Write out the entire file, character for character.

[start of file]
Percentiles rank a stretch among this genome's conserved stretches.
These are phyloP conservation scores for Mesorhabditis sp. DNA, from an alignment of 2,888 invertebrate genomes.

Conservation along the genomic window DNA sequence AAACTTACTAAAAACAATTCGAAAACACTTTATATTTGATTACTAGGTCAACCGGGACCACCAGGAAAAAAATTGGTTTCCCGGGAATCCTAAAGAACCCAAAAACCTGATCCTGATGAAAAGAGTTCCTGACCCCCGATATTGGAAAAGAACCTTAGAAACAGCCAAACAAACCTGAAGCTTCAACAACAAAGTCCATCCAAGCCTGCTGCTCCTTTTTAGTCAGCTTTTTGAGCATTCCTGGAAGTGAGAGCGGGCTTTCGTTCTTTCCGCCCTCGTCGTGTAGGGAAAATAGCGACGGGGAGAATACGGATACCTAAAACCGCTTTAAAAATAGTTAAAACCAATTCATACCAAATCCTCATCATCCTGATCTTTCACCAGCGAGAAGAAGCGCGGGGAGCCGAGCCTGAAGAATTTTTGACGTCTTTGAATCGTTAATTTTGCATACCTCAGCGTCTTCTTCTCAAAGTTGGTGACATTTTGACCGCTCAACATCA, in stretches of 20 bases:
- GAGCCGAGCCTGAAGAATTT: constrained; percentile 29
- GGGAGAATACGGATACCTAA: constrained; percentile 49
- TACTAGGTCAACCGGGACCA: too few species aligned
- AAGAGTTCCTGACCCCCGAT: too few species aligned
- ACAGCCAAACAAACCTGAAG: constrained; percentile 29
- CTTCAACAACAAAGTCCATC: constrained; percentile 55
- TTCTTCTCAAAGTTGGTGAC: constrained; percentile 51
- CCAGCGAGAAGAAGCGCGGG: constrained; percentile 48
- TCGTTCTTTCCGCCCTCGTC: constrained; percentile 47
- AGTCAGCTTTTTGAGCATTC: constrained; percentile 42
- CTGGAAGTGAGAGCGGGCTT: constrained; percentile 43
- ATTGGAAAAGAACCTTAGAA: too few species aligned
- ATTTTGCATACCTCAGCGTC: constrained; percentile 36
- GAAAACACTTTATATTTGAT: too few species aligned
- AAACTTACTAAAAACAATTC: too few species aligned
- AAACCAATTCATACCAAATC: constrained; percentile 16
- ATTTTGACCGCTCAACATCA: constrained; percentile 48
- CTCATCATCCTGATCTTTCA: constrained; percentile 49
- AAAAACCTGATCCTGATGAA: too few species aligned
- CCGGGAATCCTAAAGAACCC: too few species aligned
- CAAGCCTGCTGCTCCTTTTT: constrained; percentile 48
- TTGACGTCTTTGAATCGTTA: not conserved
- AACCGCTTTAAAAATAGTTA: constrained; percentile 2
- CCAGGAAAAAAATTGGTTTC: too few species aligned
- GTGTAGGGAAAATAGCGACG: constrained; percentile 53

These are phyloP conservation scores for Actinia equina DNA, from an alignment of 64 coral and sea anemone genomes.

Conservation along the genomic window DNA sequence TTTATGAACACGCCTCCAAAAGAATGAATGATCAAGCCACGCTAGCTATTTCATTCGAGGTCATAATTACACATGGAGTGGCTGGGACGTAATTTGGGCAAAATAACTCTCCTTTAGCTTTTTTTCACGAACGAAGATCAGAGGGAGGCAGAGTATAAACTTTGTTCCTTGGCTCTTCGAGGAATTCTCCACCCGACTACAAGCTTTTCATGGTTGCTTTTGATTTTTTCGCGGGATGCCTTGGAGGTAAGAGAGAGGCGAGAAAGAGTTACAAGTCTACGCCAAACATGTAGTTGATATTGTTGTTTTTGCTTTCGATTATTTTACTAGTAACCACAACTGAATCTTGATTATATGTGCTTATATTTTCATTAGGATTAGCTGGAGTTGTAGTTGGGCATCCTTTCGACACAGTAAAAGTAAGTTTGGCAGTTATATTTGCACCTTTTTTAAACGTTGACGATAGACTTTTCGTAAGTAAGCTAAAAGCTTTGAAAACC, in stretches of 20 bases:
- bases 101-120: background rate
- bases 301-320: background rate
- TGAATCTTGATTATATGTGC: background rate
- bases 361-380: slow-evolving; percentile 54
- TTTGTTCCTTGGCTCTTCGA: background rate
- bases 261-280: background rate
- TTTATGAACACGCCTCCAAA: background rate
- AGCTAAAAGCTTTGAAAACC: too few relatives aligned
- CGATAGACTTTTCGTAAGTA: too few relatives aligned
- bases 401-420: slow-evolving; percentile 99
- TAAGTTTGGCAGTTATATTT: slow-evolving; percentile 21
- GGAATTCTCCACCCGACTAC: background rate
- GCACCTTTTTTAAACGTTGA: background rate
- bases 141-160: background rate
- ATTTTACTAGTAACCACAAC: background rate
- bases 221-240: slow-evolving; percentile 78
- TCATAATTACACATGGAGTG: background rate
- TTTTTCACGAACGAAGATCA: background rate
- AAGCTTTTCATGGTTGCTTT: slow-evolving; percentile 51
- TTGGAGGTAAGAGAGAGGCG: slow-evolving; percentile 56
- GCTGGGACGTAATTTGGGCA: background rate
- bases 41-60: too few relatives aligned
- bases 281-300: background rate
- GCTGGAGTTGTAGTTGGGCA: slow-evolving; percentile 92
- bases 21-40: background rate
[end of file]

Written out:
Percentiles rank a stretch among this genome's conserved stretches.
These are phyloP conservation scores for Mesorhabditis sp. DNA, from an alignment of 2,888 invertebrate genomes.

Conservation along the genomic window DNA sequence AAACTTACTAAAAACAATTCGAAAACACTTTATATTTGATTACTAGGTCAACCGGGACCACCAGGAAAAAAATTGGTTTCCCGGGAATCCTAAAGAACCCAAAAACCTGATCCTGATGAAAAGAGTTCCTGACCCCCGATATTGGAAAAGAACCTTAGAAACAGCCAAACAAACCTGAAGCTTCAACAACAAAGTCCATCCAAGCCTGCTGCTCCTTTTTAGTCAGCTTTTTGAGCATTCCTGGAAGTGAGAGCGGGCTTTCGTTCTTTCCGCCCTCGTCGTGTAGGGAAAATAGCGACGGGGAGAATACGGATACCTAAAACCGCTTTAAAAATAGTTAAAACCAATTCATACCAAATCCTCATCATCCTGATCTTTCACCAGCGAGAAGAAGCGCGGGGAGCCGAGCCTGAAGAATTTTTGACGTCTTTGAATCGTTAATTTTGCATACCTCAGCGTCTTCTTCTCAAAGTTGGTGACATTTTGACCGCTCAACATCA, in stretches of 20 bases:
- GAGCCGAGCCTGAAGAATTT: constrained; percentile 29
- GGGAGAATACGGATACCTAA: constrained; percentile 49
- TACTAGGTCAACCGGGACCA: too few species aligned
- AAGAGTTCCTGACCCCCGAT: too few species aligned
- ACAGCCAAACAAACCTGAAG: constrained; percentile 29
- CTTCAACAACAAAGTCCATC: constrained; percentile 55
- TTCTTCTCAAAGTTGGTGAC: constrained; percentile 51
- CCAGCGAGAAGAAGCGCGGG: constrained; percentile 48
- TCGTTCTTTCCGCCCTCGTC: constrained; percentile 47
- AGTCAGCTTTTTGAGCATTC: constrained; percentile 42
- CTGGAAGTGAGAGCGGGCTT: constrained; percentile 43
- ATTGGAAAAGAACCTTAGAA: too few species aligned
- ATTTTGCATACCTCAGCGTC: constrained; percentile 36
- GAAAACACTTTATATTTGAT: too few species aligned
- AAACTTACTAAAAACAATTC: too few species aligned
- AAACCAATTCATACCAAATC: constrained; percentile 16
- ATTTTGACCGCTCAACATCA: constrained; percentile 48
- CTCATCATCCTGATCTTTCA: constrained; percentile 49
- AAAAACCTGATCCTGATGAA: too few species aligned
- CCGGGAATCCTAAAGAACCC: too few species aligned
- CAAGCCTGCTGCTCCTTTTT: constrained; percentile 48
- TTGACGTCTTTGAATCGTTA: not conserved
- AACCGCTTTAAAAATAGTTA: constrained; percentile 2
- CCAGGAAAAAAATTGGTTTC: too few species aligned
- GTGTAGGGAAAATAGCGACG: constrained; percentile 53

These are phyloP conservation scores for Actinia equina DNA, from an alignment of 64 coral and sea anemone genomes.

Conservation along the genomic window DNA sequence TTTATGAACACGCCTCCAAAAGAATGAATGATCAAGCCACGCTAGCTATTTCATTCGAGGTCATAATTACACATGGAGTGGCTGGGACGTAATTTGGGCAAAATAACTCTCCTTTAGCTTTTTTTCACGAACGAAGATCAGAGGGAGGCAGAGTATAAACTTTGTTCCTTGGCTCTTCGAGGAATTCTCCACCCGACTACAAGCTTTTCATGGTTGCTTTTGATTTTTTCGCGGGATGCCTTGGAGGTAAGAGAGAGGCGAGAAAGAGTTACAAGTCTACGCCAAACATGTAGTTGATATTGTTGTTTTTGCTTTCGATTATTTTACTAGTAACCACAACTGAATCTTGATTATATGTGCTTATATTTTCATTAGGATTAGCTGGAGTTGTAGTTGGGCATCCTTTCGACACAGTAAAAGTAAGTTTGGCAGTTATATTTGCACCTTTTTTAAACGTTGACGATAGACTTTTCGTAAGTAAGCTAAAAGCTTTGAAAACC, in stretches of 20 bases:
- bases 101-120: background rate
- bases 301-320: background rate
- TGAATCTTGATTATATGTGC: background rate
- bases 361-380: slow-evolving; percentile 54
- TTTGTTCCTTGGCTCTTCGA: background rate
- bases 261-280: background rate
- TTTATGAACACGCCTCCAAA: background rate
- AGCTAAAAGCTTTGAAAACC: too few relatives aligned
- CGATAGACTTTTCGTAAGTA: too few relatives aligned
- bases 401-420: slow-evolving; percentile 99
- TAAGTTTGGCAGTTATATTT: slow-evolving; percentile 21
- GGAATTCTCCACCCGACTAC: background rate
- GCACCTTTTTTAAACGTTGA: background rate
- bases 141-160: background rate
- ATTTTACTAGTAACCACAAC: background rate
- bases 221-240: slow-evolving; percentile 78
- TCATAATTACACATGGAGTG: background rate
- TTTTTCACGAACGAAGATCA: background rate
- AAGCTTTTCATGGTTGCTTT: slow-evolving; percentile 51
- TTGGAGGTAAGAGAGAGGCG: slow-evolving; percentile 56
- GCTGGGACGTAATTTGGGCA: background rate
- bases 41-60: too few relatives aligned
- bases 281-300: background rate
- GCTGGAGTTGTAGTTGGGCA: slow-evolving; percentile 92
- bases 21-40: background rate